Wednesday, October 31, 2012

Deconstructing Books

Donna Watson, Authenticity, mixed media, 24"x24", 2005
I am becoming more and more interested in book art.  I recently discovered this artist who uses books as his part of his mixed media pieces by deconstructing books down to their essence of paper and ink.

Jordi Alacarz lives and works in Barcelona, Spain.  His works have been shown at numerous exhibitions and museums around the world.

Alcaraz combines sculpture, paint, writing and woodworking into glass encased "books".
 The deconstructed books are created in layers:  first the paper object, ink, paint and pencil.  These are then enclosed in plexiglass which Alcaraz melts, distorting the surface image to which he often adds
more paint.  He then creates a wooden frame and a second, smooth plexiglass surface which frames the entire piece.

Here is an example of a surface of plexiglass that has been melted and distorted.

Alcaraz plays special attention to literature and the use of books.  The essence of literature can be found in the written word laid upon paper.  Ink is formed into letters, then into words, and further into text.

He focuses on the material aspects of writing by reducing them to their physical elements for artistic and compositional purposes.  There is a parallel between the work he creates and the literature that these materials represent;  both transforming books, paper and ink into windows into our imagination.

      "... Within the book, or doubled,
Freed, in silvered glass;
Into all other bodies
Yourself should pass.
The glass does not dissolve;
Like walls the mirrors stand;
The printed page gives back
Words by another hand."
                                                           --- Louise Bogan, Man Alone   

Monday, October 1, 2012

The Reluctant Artist

Donna Watson, altered digital image of nest, rice papers, acrylic

Miroslave Tichy was born in Czechoslavia in 1926.  He studied painting but never finished due to communism in his country in 1948.  Tichy dropped out and became a dissident and a hermit.  He refused to kowtow to the communist regime and spent 8 years in prison.  He retreated from society, grew a beard, left his hair uncut and wore tattered clothing.  He became interested in photography but had little money.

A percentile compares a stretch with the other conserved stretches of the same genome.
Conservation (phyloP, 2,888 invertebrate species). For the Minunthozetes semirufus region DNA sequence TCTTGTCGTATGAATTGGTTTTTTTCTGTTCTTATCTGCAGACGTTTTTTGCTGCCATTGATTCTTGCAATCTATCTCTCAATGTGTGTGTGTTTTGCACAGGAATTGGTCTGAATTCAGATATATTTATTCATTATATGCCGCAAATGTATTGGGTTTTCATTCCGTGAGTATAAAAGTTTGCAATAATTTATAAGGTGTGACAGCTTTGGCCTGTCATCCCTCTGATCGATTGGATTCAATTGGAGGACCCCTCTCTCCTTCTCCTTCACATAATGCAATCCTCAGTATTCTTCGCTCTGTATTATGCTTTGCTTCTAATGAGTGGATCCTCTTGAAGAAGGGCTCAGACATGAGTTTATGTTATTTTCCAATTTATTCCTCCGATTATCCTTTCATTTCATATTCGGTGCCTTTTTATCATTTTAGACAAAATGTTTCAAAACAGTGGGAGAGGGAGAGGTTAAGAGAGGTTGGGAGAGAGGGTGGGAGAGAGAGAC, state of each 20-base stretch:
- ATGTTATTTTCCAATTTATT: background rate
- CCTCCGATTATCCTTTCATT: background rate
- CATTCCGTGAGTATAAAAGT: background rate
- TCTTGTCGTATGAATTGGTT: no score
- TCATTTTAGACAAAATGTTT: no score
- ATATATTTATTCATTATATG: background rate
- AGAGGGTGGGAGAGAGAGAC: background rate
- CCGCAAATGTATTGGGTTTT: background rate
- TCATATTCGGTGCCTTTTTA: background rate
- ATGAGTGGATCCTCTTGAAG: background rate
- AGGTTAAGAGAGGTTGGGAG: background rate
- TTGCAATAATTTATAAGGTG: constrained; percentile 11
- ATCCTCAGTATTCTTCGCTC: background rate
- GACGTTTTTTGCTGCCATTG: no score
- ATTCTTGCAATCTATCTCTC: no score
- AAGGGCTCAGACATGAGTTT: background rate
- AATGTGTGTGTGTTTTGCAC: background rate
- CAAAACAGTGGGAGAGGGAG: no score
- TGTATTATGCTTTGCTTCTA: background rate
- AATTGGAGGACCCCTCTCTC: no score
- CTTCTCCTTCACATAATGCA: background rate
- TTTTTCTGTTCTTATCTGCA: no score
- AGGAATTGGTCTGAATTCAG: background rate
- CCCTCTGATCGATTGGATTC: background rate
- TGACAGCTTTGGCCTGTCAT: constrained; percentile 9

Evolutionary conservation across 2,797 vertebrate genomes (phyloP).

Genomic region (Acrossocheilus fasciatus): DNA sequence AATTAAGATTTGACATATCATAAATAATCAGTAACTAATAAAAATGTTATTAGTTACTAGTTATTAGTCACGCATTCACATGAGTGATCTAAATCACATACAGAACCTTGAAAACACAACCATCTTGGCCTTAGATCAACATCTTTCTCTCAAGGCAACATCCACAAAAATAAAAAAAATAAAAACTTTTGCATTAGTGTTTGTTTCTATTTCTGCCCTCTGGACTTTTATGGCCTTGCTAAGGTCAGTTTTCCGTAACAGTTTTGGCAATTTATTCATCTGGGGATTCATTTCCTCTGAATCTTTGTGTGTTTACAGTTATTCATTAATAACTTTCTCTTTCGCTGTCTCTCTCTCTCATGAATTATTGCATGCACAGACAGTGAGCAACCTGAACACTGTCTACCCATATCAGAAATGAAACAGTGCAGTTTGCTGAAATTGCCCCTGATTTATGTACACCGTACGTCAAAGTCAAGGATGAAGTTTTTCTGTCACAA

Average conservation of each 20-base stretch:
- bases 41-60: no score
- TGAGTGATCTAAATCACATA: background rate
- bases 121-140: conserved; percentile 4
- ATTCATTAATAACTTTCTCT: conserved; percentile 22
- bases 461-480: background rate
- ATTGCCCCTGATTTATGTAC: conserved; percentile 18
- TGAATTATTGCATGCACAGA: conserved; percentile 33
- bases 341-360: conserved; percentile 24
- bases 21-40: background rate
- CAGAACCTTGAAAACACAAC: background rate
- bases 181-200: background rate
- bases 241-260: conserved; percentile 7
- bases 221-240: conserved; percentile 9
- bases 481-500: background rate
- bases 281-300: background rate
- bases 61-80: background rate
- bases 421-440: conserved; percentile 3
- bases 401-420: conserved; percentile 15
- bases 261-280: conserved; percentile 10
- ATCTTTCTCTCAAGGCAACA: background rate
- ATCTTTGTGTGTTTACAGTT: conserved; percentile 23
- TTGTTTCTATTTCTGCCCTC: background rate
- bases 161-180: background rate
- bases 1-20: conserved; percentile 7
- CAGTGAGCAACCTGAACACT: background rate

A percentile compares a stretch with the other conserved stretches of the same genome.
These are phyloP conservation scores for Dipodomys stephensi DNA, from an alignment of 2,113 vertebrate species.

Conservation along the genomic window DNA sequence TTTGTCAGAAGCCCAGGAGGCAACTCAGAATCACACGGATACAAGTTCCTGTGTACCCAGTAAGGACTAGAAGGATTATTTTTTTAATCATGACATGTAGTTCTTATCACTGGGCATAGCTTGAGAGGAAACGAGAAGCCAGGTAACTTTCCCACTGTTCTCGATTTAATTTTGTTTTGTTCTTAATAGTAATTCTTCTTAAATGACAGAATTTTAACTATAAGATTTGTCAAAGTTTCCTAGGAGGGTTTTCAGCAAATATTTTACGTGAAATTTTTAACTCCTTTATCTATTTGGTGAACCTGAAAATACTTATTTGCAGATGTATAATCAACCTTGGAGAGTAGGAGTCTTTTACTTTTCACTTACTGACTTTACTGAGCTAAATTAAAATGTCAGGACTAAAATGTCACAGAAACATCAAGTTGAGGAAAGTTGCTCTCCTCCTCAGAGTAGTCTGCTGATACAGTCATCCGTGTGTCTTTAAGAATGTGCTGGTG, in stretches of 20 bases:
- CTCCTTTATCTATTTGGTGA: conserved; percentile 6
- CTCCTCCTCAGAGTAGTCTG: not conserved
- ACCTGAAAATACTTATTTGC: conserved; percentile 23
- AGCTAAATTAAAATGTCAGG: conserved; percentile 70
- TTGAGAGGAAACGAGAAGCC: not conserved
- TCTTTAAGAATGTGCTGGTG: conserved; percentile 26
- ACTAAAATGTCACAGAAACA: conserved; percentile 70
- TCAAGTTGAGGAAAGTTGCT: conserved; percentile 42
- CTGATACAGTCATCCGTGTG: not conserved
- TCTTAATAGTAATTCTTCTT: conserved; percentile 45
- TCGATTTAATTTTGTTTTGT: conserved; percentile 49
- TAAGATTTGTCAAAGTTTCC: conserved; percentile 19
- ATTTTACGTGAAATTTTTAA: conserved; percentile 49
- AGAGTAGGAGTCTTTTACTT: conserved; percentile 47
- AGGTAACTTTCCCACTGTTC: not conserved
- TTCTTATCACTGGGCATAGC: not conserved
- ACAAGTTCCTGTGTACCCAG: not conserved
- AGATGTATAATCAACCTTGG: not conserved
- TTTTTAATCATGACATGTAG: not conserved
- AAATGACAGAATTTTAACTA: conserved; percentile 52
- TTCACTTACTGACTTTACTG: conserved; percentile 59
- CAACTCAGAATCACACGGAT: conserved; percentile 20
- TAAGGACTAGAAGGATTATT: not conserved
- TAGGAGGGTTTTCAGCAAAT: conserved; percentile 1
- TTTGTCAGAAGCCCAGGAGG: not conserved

Tichy would gather trash such as empty cans, old glasses, shoe boxes, plexiglass and other junk that he could use to make his own cameras.  For his lens, he would cut plexiglass with a knife.

  Using these cardboard cameras constructed from found materials like clothespins, spools, tubes, string), Tichy shot about 2 rolls of film per day, mostly of females caught unaware in the midst of their day-to-day activities (sunbathing, reading, riding bikes, sitting on park benches).

By the end of each day he would have about 100 shots.  While there is an element of voyeurism to his images, the women became used to Tichy wandering about and taking their pictures from a distance.

Tichy never showed anyone his photographs.  As a matter of fact, he usually threw them into a heap on the floor.  They would be stepped on, scratched, crumpled up, or left out in the rain.  Old and neglected, many of them have partially oxidized.  They are covered with fingerprints, grit, insects...they are small and oddly shaped.

The photographs looked like the mistakes other photographers would throw away.  But for Tichy
the imperfections are where the beauty resides:  "The flaws are part of it.  That's the poetry."

Many of Tichy's photographs ended up in a big heap on the floor.
Tichy lived in a small hut most of his live.   He never traveled far from his hut nor the town he lived near.  He never showed his photographs to anyone.  He was considered an eccentric artist.

He may have had a foot fetish.  A lot of his photographs are of women's legs, feet, or shoes.

It is only a few years ago that the public was able to view the pictures he took with his homemade cameras.  His first solo exhibit went straight into the main exhibition space in the Kunsthaus Zurich.
Tichy refused to go to any of his exhibits.  A number of books have published his images.  Tichy passed away this year.

"Photography is painting with light!  The blurs, the spots, those are errors!  But the errors are part of it, they give it poetry and turn it into painting." --- Miroslav Tichy

"Identity is gradual, cumulative; because there is no need for it to manifest itself, it shows itself intermittently, the way a star hints at the pulse of its being by means of its flickering light.  But at what moment in this oscillation is our true self manifested?  In the darkness or the twinkle?"
---  Sergio Chejfec,  The Planets